Posts Tagged ‘error’

Transparency is convincing

Thursday, March 8th, 2012

Climate NYC’s post raises some good points. The skeptics who question climate change are probably in the minority in today’s trendy world (although perhaps that is just my opinion because I’m a geography and environment major). Although these opinions are for the most part unhelpful exaggerations, the use and necessity of the skeptic is undeniable. Without the skeptics politicians and others would be able to convince the public of anything. Al Gore exaggerates in the film An Inconvenient Truth and it hurts his reputation. Skeptics call him out on this and bring his study back down to earth.

The initial predictions that the IPCC reported were not very accurate. Their climate models did not do a successful job at predicting the impacts and rise in CO2; in fact the IPCC’s climate models underestimated these variables. That being said, the public does not want vague estimates. The public wants precise numbers. The IPCC therefore feels compelled to provide the public with quantitative information that may potentially break bad habits.

More recently, as shown by Climate NYC, the IPCC offers multiple climate change scenarios. Not only do they provide the graphs shown below, but they also show future estimates regarding temperature rise using different levels of CO2 reduction. These methods of visualizing error and uncertainty have a positive impact on the public. The transparency of these reports counteract the skeptics’ critiques benefit the research of the IPCC more than if they chose to exaggerate as a scare tactic.

Although perhaps not necessary in all academic reports, it would be interesting to see more visualization of error and uncertainty. Granted, some error and uncertainty cannot be quantified, rather more qualitatively listed, but it gives me the impression of a more honest report.



The hunt for knowledge and bear Foody

Thursday, March 8th, 2012

Foody mentions uncertainty with knowledge and discovery. I like how, although seemingly opposite, these elements work together. Before science and empirical reasoning became the norm (I’m talking wayyy back), uncertainty was often explained through legends, ghosts or religious anecdotes. These were ways to calm people. Sea monsters used to live far out to sea and if you sailed too far you would fall of the earth. Without the resources available to man (and women), these explanations were all that was available. There were however some people curious enough to explore the uncertain and unknown.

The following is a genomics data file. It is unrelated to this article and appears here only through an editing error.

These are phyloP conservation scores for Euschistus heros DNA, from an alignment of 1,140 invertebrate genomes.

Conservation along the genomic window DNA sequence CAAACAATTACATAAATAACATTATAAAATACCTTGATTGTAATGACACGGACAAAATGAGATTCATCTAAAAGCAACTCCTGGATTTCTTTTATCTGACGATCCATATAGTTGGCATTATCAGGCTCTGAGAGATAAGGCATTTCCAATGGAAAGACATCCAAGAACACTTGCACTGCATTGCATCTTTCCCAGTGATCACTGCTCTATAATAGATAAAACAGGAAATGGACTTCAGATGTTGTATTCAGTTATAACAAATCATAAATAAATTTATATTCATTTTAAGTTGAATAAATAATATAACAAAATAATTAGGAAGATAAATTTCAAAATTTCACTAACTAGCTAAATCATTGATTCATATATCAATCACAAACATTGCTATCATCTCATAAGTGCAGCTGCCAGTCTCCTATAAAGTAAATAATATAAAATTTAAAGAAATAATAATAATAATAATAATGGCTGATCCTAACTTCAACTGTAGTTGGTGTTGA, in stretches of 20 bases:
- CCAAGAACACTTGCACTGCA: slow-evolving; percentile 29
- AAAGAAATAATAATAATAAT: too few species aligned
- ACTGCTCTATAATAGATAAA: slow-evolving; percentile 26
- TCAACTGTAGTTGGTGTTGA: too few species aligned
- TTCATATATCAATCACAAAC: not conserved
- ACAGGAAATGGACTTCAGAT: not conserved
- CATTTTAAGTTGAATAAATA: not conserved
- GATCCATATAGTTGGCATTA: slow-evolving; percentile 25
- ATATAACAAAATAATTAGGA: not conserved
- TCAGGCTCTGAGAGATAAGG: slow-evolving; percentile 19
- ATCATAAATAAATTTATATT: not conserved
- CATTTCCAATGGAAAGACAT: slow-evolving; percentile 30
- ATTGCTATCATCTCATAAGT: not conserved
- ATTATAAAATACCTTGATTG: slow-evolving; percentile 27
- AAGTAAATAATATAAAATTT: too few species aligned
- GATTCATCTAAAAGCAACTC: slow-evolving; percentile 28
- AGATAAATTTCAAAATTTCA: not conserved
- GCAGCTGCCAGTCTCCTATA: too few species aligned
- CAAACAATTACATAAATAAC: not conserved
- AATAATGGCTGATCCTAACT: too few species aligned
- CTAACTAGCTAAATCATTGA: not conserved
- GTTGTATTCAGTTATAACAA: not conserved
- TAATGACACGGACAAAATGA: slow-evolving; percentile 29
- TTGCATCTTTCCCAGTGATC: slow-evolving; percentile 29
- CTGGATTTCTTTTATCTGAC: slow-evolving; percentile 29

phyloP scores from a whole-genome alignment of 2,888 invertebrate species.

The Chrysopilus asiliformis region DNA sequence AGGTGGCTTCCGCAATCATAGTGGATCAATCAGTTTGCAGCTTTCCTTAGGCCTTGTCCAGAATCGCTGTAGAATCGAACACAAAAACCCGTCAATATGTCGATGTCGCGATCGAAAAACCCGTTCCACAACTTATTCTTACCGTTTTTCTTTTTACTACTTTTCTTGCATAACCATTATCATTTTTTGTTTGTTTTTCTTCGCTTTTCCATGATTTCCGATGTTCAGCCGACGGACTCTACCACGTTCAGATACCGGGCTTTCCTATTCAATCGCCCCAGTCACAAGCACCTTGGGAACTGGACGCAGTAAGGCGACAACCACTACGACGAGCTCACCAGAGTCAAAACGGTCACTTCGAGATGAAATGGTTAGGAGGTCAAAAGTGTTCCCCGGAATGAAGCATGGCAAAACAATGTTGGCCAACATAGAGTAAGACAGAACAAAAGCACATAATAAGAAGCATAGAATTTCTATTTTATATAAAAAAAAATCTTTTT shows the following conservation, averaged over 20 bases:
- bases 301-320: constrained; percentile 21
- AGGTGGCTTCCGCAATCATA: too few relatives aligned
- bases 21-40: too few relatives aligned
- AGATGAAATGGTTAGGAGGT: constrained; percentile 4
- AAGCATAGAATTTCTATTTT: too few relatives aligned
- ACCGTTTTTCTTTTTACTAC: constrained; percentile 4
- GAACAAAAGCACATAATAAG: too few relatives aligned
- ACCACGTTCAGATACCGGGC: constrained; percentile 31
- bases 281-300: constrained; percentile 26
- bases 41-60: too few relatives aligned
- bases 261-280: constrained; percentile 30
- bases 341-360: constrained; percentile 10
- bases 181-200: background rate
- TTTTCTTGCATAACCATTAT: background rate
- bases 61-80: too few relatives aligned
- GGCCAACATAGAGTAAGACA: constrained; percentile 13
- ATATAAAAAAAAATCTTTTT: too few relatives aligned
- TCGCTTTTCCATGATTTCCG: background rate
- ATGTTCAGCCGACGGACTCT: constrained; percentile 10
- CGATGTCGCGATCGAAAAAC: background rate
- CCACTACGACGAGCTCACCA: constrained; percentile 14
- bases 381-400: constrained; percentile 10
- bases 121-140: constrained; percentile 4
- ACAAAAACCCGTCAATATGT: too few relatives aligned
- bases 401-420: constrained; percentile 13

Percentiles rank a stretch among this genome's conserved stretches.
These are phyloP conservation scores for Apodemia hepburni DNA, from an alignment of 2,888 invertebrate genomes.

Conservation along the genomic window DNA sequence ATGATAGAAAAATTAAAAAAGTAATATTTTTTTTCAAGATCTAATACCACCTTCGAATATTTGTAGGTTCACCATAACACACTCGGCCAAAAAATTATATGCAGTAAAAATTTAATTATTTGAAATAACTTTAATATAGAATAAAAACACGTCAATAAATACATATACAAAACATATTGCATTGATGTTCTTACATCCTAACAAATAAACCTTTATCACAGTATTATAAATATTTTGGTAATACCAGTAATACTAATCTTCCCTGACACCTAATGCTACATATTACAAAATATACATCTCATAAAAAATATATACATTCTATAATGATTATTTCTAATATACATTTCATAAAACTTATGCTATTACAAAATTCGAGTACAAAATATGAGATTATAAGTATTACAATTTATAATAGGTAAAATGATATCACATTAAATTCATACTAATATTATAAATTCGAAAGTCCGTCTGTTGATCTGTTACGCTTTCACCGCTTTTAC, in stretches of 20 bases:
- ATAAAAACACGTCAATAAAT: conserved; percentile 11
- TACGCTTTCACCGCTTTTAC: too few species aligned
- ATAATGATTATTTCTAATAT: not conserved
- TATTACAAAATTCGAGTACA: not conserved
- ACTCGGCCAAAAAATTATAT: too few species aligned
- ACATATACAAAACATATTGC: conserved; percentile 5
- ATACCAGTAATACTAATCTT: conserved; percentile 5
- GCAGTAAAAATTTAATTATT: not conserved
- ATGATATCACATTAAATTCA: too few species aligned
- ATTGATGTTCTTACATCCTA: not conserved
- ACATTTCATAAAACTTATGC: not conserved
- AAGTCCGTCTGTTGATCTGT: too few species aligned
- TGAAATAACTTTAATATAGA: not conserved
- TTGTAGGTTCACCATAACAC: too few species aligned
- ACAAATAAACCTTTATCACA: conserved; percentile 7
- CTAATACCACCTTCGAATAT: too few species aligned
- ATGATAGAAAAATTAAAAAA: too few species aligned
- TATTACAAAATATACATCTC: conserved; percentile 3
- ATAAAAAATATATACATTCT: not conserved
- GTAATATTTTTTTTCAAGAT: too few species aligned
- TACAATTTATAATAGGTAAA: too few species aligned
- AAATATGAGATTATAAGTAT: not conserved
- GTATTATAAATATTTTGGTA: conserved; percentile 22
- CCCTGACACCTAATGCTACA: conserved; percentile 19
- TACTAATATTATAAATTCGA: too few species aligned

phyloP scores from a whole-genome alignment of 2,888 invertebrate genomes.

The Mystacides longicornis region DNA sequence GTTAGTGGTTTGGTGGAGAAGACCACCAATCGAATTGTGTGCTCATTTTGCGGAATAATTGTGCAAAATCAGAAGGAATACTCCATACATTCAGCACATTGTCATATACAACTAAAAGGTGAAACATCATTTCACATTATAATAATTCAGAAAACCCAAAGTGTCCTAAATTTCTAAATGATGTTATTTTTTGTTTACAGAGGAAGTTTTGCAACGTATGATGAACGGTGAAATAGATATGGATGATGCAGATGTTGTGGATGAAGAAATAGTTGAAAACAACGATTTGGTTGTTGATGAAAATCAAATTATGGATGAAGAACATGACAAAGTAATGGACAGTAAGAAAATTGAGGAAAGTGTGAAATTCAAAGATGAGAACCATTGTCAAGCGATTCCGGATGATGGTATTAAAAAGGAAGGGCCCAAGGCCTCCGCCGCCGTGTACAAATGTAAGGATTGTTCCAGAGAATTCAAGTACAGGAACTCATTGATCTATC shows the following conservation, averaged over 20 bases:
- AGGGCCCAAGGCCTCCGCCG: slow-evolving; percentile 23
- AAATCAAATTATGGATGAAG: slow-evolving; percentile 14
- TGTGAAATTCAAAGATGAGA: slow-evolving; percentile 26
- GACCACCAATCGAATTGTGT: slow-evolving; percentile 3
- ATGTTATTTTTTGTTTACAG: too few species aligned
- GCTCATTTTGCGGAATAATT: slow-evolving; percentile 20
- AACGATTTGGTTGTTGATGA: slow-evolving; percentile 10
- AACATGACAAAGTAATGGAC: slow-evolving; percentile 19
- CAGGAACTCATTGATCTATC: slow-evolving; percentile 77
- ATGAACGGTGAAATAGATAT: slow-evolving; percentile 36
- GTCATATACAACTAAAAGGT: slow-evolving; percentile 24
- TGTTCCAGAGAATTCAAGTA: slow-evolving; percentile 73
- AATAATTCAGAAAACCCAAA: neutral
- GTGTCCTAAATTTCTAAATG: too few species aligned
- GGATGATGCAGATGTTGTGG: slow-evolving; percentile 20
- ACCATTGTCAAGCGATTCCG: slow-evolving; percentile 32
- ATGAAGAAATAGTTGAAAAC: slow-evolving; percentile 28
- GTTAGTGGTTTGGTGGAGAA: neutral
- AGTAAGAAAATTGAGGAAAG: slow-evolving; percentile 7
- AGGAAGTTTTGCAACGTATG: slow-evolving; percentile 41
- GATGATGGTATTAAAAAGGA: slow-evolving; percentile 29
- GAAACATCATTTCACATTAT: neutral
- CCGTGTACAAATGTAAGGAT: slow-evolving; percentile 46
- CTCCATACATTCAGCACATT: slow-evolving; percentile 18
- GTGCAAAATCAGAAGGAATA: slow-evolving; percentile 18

Today, although uncertainty still causes anxiety amongst many people (like when the next zombie attack will occur and where the best place to hide is) it seems that it now fuels the hunt for knowledge and discovery. In academia, the focus is on the acquisition of good, sound information. We as students often take for granted that the information given to us is without error. It has recently been revealed to me that some of the information provided to students can be very false.

I was once told that if I ran into a grizzly bear, that I should not climb a tree—instead I should run down a steep slope, because bears can’t run down hills. I was amazed by this fact and told many people about this escape technique; unfortunately, I was later informed by an expert that this is not the case. Unknowingly, I had spread what I thought to be valid information when in fact the escape technique was false. I hope that my gossip will not cause anyone harm in the future!

The uncertainty touched on in both articles (and bear escape techniques) does not refer to this type of uncertainty/curiosity, but I cannot help but see how related these words are. When looking at uncertainty in a study, I am able to see how awareness of error and uncertainty could inspire further research. I think that it is human nature to be curious and to strive for perfection; the knowledge of uncertainties and error push us to do better research in the future.